</div>
        <main>{children}</main>
      </>
    );
  }
  return children;
};

This is a fairly simple component that renders a login button with a logo. Let’s go through the exercise and see what our User Contract is:

  • If the user is not logged in
    • It renders a logo and button to log in.
    • It renders any children passed to it.
    • clicking the button logs in.
  • If the user is logged in
    • It does not render a logo and button.
    • It renders any children passed to it.

Our tests would be:

describe('LogIn', () => {
  describe('the user is not logged in', () => {
    it('renders a logo and button to log in');
    it('renders any children passed to it');
    it('clicking the button logs in');
  });
  describe('the user is logged in', () => {
    it('does not render a logo and button to log in');
    it('renders any children passed to it');
  });
});

Testing the returned value in a UI component is a little more nuanced than checking a return value of a library function. We don’t necessarily want to check every specific detail of each element returned unless it’s part of the contract. I’ll expand these tests with assertions but eschew the component setup and rendering in interest of space.

it('renders a logo and button to log in', () => {
  expect(wrapper.find('.login__logo').length).toBe(1);
  expect(wrapper.find('.login button').length).toBe(1);
);
it('renders any children passed to it', () => {
  expect(wrapper.find('main .items').length).toBe(3);
});
it('logs the user in', () => {
  wrapper.find('.login button').simulate('click', {});
  expect(useSelector(isLoggedIn)).toBe(true);
});

It’s important to note here that we have tried to limit the specific details that aren’t relevant to the contract of the component. This allows the design to change and the contract to remain valid and we do not need to update the tests. This is especially beneficial when you have a shared component library within your company. You can update the designs and implementation details of your components without updating the tests.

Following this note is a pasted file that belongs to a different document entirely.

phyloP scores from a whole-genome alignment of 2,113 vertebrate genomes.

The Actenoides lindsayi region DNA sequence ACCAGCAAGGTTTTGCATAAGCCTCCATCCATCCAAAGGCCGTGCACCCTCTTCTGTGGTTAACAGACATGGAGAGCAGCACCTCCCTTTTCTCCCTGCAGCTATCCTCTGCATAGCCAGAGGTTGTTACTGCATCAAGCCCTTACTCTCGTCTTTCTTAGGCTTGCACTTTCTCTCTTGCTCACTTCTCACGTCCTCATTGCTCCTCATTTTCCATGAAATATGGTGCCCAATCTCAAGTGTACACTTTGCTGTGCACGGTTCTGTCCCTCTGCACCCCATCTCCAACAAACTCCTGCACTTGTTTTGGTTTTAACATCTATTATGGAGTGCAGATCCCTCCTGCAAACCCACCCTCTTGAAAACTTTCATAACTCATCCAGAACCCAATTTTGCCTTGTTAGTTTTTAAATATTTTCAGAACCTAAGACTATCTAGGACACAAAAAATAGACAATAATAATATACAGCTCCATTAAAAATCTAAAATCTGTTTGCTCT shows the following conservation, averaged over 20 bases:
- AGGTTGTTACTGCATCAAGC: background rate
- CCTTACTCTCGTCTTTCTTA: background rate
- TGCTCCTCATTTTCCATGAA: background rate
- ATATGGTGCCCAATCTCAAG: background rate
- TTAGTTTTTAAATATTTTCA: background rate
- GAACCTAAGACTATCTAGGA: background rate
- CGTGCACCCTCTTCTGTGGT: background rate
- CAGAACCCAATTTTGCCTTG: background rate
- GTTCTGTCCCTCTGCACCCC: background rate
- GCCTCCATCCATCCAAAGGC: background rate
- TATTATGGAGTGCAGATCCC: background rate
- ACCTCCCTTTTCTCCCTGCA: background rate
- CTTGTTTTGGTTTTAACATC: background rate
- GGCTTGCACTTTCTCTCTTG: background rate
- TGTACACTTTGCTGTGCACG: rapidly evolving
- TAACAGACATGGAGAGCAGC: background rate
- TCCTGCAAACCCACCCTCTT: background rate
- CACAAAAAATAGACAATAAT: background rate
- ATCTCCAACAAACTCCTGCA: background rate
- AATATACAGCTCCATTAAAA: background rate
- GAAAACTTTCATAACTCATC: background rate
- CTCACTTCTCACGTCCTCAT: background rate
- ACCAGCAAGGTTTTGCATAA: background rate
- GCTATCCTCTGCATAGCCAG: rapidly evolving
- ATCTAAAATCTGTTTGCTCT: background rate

What if I…

  • …want to test that an api call is being made with the correct signature?
    • You should consider moving this sub api call into its own library and having it tested there. You’ll then be testing the user contract of this new library, that a call to your api is making a specific call to another api.
  • …have to mock out an api call?
    • You’ll find value in implementing a system that mocks out the layer which returns the data. In this layer it’ll return a pre-defined set of data depending on the arguments it receives. This way, if the arguments ever change and become invalid, it’ll no longer return the correctly formatted outcome and your tests will fail.
  • …have a complex algorithm that needs testing?
    • Consider moving this to a separate library and test it separately so that the user contract of that library is being tested.
  • …want to change the contract?

Conclusion

When writing the code and exporting methods, ask yourself if the user needs to have access to this method or if you’re only doing it for testing purposes. You can always export more methods, you can’t always take exported methods away.

When writing tests ask yourself how can the consumer interact with your code and what type of outcome is expected for those interactions and them make sure you have those documented and assertions in your tests.

Don’t test implementation details of an exported method or UI component. Consider moving those to a different user contract if you feel they need direct testing.

This post originally appeared on: https://fromanegg.com/post/2020/01/01/testing-your-user-contract/